Septic system re-inspection is provided by the RVCA through the Mississippi Rideau Septic System Office at the request of South Frontenac and Tay Valley Townships.
Since 2004, the service has performed 151 mandatory and voluntary septic system re-inspections on 119 properties in the Bobs Lake catchment, of which, one hundred and forty-nine mandatory inspections were conducted on 117 properties around Bobs Lake in Tay Valley Township along with other two voluntary re-inspections on two properties in the Township of South Frontenac.
Remedial/maintenance work (i.e. pump outs and baffle replacements that generally do not require a permit) was recommended for 27 of those inspections; two more inspections resulted in additional information being supplied to landowners and one other inspection identified the need for a septic system replacement.
5.5 Valley, Stream, Wetland and Hazard Lands
The Bobs Lake Catchment covers 132 square kilometres with 9.3 square kilometres (or seven percent) of the drainage area being within the regulation limit of Ontario Regulation 174/06 (Figure 130), giving protection to wetland areas and river or stream valleys that are affected by flooding and erosion hazards.
Wetlands occupy 11 square kilometres (or 21 percent) of the catchment. Of these wetlands, two square kilometres (or 18 percent) are designated as provincially significant and included within the RVCA regulation limit. This leaves the remaining 9 sq. km (or 82 percent) of wetlands in the catchment outside the regulated area limit.
Of the 324.3 kilometres of stream in the catchment, regulation limit mapping has been plotted along 22.8 kilometers of streams (representing seven percent of all streams in the catchment). Some of these regulated streams (16.4 km) flow through regulated wetlands; the remaining 6.4 kilometres of regulated streams are located outside of those wetlands. Plotting of the regulation limit on the remaining 301.5 kilometres (or 93 percent) of streams requires identification of flood and erosion hazards and valley systems.
Within those areas of the Bobs Lake catchment subject to the regulation (limit), efforts (have been made and) continue through RVCA planning and regulations input and review to manage the impact of development (and other land management practices) in areas where “natural hazards” are associated with rivers, streams, valley lands and wetlands. For areas beyond the regulation limit, protection of the catchment’s watercourses is only provided through the “alteration to waterways” provision of the regulation.
The Crow Lake Catchment covers 50.7 square kilometres and contains 18 square kilometres of wetland along with 131.9 kilometres of stream. None of these natural features are subject to the regulation limit of Ontario Regulation 174/06 (Figure 78) for the protection of wetland areas and river or stream valleys that are affected by flooding and erosion hazards.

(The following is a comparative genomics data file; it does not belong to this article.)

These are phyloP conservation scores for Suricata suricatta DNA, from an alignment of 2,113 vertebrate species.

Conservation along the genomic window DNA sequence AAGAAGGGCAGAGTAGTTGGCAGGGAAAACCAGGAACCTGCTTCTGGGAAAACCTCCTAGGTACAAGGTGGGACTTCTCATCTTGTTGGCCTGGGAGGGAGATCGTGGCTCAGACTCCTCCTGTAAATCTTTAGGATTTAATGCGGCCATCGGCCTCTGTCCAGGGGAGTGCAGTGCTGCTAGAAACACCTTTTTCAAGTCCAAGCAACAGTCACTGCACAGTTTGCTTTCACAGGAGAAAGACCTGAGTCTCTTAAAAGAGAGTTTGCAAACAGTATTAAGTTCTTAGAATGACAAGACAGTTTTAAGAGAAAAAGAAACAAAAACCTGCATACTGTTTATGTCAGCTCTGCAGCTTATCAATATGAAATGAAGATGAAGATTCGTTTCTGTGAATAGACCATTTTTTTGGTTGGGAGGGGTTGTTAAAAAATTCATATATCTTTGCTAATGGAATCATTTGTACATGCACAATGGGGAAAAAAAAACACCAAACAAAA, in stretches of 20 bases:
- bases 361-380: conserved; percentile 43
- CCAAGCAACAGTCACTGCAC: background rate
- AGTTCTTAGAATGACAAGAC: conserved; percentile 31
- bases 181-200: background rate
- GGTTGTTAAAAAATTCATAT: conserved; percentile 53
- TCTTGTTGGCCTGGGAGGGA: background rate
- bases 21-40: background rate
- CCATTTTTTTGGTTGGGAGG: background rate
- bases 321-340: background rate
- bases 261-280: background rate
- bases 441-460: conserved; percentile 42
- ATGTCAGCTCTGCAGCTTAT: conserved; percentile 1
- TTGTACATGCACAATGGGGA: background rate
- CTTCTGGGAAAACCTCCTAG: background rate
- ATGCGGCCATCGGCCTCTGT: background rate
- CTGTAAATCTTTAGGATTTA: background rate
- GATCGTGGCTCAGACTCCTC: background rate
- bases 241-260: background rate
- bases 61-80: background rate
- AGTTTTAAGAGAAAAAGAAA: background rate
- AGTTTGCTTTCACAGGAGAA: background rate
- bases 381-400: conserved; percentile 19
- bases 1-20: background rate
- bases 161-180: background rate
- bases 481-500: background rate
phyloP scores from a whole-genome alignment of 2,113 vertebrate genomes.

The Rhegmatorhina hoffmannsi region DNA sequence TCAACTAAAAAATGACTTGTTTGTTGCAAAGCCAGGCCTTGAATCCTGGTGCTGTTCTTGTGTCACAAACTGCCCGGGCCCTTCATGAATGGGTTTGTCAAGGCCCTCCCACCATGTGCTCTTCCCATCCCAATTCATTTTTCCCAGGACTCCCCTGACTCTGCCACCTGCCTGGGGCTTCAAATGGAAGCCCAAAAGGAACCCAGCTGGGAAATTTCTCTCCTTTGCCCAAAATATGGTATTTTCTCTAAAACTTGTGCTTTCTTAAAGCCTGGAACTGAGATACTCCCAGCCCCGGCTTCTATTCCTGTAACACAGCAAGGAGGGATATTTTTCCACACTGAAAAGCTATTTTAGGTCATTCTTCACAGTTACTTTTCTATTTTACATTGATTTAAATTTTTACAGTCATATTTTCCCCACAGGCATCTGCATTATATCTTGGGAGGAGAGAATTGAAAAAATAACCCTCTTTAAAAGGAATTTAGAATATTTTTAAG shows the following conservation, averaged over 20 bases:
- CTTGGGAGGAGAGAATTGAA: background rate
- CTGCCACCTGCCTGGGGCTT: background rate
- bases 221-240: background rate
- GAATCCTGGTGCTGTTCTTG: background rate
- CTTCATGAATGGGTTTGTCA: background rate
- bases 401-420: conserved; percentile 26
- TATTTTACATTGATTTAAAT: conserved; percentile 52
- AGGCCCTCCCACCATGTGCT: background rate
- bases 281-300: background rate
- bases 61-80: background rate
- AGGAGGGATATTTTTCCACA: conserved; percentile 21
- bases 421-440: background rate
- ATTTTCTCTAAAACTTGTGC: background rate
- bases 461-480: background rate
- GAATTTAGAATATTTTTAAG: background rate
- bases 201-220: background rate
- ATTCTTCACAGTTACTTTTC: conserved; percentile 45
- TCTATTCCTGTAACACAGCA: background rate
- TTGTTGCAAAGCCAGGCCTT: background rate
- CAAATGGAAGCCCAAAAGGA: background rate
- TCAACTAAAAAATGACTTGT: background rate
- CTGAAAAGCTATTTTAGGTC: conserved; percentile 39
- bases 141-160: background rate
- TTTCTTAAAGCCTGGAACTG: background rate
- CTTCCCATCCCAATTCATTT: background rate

For areas where no regulation limit exists, protection of the catchment’s watercourses is provided through the “alteration to waterways” provision of the regulation.
5.6 Vulnerable Drinking Water Areas
Mississippi-Rideau Source Water Protection Program has mapped several small areas of the Bobs Lake Catchment as a Significant Groundwater Recharge Area and all of the catchment as a Highly Vulnerable Aquifer (HVA). This means that the nature of the overburden (thin soils, fractured bedrock) does not provide a high level of protection for the underlying groundwater making the aquifer more vulnerable to contaminants released on the surface. There are no Well-Head Protection Areas in the catchment.
Mississippi-Rideau Source Water Protection Program has not mapped any area of the Crow Lake Catchment as a Significant Groundwater Recharge Area. It has, however, mapped all of the catchment as a Highly Vulnerable Aquifer (HVA). This means that the nature of the overburden (thin soils, fractured bedrock) does not provide a high level of protection for the underlying groundwater making the aquifer more vulnerable to contaminants released on the surface. There are no Well-Head Protection Areas in the catchment.
The Mississippi-Rideau Source Protection Plan includes policies that focus on the protection of groundwater region-wide due to the fact that most of the region, which encompasses the Mississippi and Rideau watersheds, is considered Highly Vulnerable Aquifer. For detailed maps and policies that have been developed to protect drinking water sources, visit the Mississippi-Rideau Source Protection Region website.